Component therapy--still in its infancy: eight year experience at a tertiary hospital in Indore.
Blood transfusion therapy has evolved remarkably over the years since its introduction into clinical practice. It has also become an indispensable life saving measure in patient care. The use of blood and blood components in clinical practice has, nonetheless, continued to face challenges demanding sustained efforts aimed at improvement in its use. 
Prominent among such challenges is the issue of transfusion transmitted diseases as well as the unavailability of a reliable safe donor pool particularly in developing nations. The goal of modern transfusion therapy is to provide appropriate replacement therapy with blood components (red cells, platelets, fresh frozen plasma, cryo-precipitate etc.) as opposed to the whole blood for patients with specific haematological deficiencies. 
Blood has been a scarce 'commodity' ever since, and because of that, many lives are lost which could have been saved. The main reason is that no artificial alternative is available till date. The only logical solution to this dilemma, at present, appears to use one unit of blood for more than one patient--Component Therapy. It is just like using a specific drug for a specific malady instead of a combination--in fact "Tailor Made" use of blood. This concept came to Madhya Pradesh in 2002 and gained momentum in 2003.
Materials and Methods
In the state of the art blood bank of M.Y. Hospital, Indore (MYH), components are being supplied to the patients as per their specific need. The data has been retrieved from the records of the blood bank.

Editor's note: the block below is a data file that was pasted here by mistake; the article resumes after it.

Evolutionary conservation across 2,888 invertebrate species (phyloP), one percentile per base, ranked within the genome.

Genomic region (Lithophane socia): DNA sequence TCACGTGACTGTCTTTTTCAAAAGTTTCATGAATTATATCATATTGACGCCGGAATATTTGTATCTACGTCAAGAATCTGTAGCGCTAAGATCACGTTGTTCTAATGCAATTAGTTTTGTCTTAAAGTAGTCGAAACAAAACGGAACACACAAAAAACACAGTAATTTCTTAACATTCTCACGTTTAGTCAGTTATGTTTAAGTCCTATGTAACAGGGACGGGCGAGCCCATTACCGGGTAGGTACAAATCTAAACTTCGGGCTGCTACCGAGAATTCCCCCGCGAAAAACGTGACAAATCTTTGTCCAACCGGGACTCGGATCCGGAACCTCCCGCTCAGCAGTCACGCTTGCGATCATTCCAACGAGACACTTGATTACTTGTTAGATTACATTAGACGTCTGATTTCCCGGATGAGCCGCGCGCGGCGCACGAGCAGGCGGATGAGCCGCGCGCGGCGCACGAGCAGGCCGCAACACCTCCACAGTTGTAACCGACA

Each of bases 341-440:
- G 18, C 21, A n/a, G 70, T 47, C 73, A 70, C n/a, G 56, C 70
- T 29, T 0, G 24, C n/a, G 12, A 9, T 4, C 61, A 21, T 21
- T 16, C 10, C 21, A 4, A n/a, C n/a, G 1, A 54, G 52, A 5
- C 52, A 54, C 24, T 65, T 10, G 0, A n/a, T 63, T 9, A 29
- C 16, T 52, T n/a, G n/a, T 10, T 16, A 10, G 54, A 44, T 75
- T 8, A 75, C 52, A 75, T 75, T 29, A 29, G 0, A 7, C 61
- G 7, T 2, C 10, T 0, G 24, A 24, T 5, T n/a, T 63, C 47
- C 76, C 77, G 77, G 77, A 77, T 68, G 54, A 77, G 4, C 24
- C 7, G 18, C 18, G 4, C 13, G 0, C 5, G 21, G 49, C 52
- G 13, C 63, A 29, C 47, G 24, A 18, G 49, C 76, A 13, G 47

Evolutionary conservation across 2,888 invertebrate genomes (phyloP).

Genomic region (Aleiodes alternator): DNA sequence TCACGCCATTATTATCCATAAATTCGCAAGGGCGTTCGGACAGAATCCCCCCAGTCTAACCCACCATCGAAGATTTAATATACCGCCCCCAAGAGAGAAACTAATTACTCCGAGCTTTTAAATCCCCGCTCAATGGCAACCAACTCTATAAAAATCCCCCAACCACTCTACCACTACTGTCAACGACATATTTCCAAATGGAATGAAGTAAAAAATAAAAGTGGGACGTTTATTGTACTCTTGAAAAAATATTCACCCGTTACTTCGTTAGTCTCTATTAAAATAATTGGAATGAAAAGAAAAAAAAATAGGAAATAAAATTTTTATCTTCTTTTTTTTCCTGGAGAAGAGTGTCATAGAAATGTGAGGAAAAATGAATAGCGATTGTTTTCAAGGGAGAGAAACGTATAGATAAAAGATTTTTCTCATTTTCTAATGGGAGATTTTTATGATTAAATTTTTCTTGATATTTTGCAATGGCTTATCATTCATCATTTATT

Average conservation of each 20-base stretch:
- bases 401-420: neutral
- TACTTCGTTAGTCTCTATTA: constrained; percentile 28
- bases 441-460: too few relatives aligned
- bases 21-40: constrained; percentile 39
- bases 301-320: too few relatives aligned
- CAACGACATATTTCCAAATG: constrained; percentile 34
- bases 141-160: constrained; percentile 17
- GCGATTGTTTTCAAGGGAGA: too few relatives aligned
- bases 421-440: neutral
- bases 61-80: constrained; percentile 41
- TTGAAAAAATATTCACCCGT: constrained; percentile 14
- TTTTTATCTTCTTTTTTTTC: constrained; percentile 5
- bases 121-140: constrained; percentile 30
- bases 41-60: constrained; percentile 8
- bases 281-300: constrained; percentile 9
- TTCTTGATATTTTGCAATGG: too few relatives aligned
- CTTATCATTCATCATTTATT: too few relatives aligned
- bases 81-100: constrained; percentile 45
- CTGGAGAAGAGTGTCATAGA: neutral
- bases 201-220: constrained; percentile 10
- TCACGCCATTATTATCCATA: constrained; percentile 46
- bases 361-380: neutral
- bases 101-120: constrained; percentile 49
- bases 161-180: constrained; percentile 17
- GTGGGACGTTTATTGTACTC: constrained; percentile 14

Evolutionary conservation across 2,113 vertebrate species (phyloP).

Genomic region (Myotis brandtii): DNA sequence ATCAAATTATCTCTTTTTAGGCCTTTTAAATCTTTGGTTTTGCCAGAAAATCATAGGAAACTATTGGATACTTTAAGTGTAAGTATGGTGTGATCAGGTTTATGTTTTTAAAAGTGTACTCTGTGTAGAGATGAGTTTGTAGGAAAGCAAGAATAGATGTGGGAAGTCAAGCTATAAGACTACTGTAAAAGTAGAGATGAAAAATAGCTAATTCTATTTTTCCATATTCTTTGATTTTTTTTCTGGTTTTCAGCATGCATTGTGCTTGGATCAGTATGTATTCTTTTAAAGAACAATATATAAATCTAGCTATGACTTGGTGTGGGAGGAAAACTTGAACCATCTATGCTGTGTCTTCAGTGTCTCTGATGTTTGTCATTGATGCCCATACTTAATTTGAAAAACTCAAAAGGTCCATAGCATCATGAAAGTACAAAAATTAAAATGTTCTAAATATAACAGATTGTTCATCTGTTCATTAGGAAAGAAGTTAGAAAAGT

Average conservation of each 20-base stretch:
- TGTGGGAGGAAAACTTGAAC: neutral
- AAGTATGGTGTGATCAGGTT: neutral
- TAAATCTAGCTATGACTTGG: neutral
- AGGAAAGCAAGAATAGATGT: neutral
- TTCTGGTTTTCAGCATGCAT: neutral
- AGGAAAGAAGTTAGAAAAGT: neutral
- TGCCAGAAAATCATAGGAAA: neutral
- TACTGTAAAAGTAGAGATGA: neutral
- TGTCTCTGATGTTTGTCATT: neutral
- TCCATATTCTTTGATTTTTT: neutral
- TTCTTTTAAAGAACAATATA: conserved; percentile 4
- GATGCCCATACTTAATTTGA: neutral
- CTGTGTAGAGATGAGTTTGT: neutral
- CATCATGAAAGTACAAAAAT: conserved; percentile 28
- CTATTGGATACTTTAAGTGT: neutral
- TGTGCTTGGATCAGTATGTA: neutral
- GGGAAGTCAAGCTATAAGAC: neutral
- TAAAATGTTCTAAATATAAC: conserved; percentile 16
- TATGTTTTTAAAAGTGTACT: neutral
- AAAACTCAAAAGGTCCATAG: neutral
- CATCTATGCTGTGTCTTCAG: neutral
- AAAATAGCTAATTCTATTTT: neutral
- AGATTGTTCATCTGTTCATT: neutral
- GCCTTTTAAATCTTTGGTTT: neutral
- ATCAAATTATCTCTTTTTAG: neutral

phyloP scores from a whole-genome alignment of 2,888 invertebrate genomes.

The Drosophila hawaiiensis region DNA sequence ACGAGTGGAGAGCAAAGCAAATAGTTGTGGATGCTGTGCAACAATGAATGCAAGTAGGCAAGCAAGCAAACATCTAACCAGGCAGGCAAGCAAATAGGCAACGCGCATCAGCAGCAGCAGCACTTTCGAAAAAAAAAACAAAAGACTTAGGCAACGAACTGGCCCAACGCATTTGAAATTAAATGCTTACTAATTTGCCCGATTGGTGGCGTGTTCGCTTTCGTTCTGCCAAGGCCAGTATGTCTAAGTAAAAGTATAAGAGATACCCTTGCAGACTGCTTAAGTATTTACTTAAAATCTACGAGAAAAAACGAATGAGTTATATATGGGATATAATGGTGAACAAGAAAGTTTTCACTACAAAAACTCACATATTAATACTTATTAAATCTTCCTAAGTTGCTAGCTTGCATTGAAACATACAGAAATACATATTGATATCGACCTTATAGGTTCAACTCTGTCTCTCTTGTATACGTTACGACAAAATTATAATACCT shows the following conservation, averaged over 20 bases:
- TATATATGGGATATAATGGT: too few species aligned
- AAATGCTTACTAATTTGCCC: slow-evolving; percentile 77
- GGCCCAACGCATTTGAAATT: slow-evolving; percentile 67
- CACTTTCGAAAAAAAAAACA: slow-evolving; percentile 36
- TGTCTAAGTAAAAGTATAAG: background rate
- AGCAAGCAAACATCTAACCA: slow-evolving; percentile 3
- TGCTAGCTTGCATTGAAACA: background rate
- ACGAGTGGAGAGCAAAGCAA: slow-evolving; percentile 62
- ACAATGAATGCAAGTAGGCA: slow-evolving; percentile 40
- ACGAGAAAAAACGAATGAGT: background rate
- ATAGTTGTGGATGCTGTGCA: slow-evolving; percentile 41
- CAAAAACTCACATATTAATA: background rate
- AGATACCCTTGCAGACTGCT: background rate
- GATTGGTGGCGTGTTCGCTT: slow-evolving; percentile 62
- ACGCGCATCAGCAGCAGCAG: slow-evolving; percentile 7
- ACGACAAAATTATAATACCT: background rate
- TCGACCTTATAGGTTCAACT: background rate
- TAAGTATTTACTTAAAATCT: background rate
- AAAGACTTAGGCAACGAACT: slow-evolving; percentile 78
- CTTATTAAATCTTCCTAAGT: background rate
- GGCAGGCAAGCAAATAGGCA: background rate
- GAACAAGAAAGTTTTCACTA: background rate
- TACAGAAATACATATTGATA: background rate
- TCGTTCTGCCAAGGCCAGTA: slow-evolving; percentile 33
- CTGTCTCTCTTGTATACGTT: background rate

A total of 100,071 transfusion episodes were reviewed and analysed. The distribution of collection of blood year wise (table 1), Blood component (table 2), component status (Madhya Pradesh vs. MYH) (table 3), individual components (table 4) were noted.
The data reveals that there is an increase in the demand and use of components over a period of 5 years. This increase is no doubt small, but a promising one. As compared to only 75 platelet concentrates in the year 2004, 314 in 2007 is definitely encouraging. Similarly, there is an increase over past years in other components also. In our institute, 10% components are prepared as compared to 38% in the state of Madhya Pradesh.
The present study may be a preliminary indicator that there may be a better awareness and appreciation of component transfusion by clinicians over the period. Unfortunately, the increased awareness of clinicians of the need to use component transfusion as against whole blood transfusion has not been met by a corresponding enhanced capacity of our blood banks towards the provision of blood components for clinical use.
The provision of a regular supply of safe blood components to hospital. In contemporary transfusion practice, there is little justification for whole blood transfusion. An area of current debate in the area of transfusion for trauma patients relates to the management of trauma patients with massive bleeding.
In developed transfusion centers where component therapy is the rule, it has been proposed that coagulopathic trauma patients be primarily resuscitated with FFP in a ratio of 1:1:1 to red blood cells and platelets, virtually receiving "reconstituted whole blood." Thus transfusion of fresh whole blood is justified in such circumstances. However none of the whole blood transfusions given peri-operatively in this audit could be justified and were thus adjudged inappropriate.
Red cell transfusion is the least inappropriately used blood component in this study, however the situation can still be improved upon. Anaemia (reduction in haematocrit for the age and sex in a patient) is described as mild if the packed cell value is greater than or equal to (>) 30% and physicians should be discouraged from routinely transfusing patients with mild anaemia.
The "optimal" haemoglobin concentration for pre and post-operative patients depends on the patient and the belief that a haemoglobin value <10 g/dl (haematocrit <30%) indicates a need for red cell transfusion has been challenged. [3-5] This is because cardiac output does not change significantly until the Hb decreases <7g/dl.